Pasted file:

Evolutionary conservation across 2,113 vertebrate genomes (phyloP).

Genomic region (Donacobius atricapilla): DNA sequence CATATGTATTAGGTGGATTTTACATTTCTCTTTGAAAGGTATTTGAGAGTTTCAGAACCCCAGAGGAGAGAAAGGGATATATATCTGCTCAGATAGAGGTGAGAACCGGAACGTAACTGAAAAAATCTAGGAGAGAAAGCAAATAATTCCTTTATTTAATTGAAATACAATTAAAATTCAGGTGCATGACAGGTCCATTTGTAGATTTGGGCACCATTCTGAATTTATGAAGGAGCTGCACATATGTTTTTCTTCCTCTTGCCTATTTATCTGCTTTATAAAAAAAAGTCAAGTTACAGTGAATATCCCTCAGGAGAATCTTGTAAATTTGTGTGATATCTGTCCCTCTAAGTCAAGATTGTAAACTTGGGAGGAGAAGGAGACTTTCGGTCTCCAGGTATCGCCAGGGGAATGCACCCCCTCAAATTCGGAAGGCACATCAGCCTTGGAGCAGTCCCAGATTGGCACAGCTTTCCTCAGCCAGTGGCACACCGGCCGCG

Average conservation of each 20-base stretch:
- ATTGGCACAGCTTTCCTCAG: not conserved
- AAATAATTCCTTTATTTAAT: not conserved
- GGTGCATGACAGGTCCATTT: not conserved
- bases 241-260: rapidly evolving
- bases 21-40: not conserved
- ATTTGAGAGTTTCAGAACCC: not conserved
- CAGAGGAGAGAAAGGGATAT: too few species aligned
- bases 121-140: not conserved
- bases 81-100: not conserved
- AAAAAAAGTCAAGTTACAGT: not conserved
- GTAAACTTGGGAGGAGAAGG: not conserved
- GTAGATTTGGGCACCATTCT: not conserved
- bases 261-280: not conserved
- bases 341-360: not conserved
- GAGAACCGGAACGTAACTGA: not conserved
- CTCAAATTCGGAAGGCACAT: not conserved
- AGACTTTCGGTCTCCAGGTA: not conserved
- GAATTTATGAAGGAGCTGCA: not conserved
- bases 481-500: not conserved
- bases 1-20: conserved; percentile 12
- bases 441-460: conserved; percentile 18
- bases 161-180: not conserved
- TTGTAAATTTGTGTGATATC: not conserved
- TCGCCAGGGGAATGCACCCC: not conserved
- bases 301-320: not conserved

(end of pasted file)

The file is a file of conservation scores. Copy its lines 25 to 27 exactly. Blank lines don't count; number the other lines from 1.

- bases 161-180: not conserved
- TTGTAAATTTGTGTGATATC: not conserved
- TCGCCAGGGGAATGCACCCC: not conserved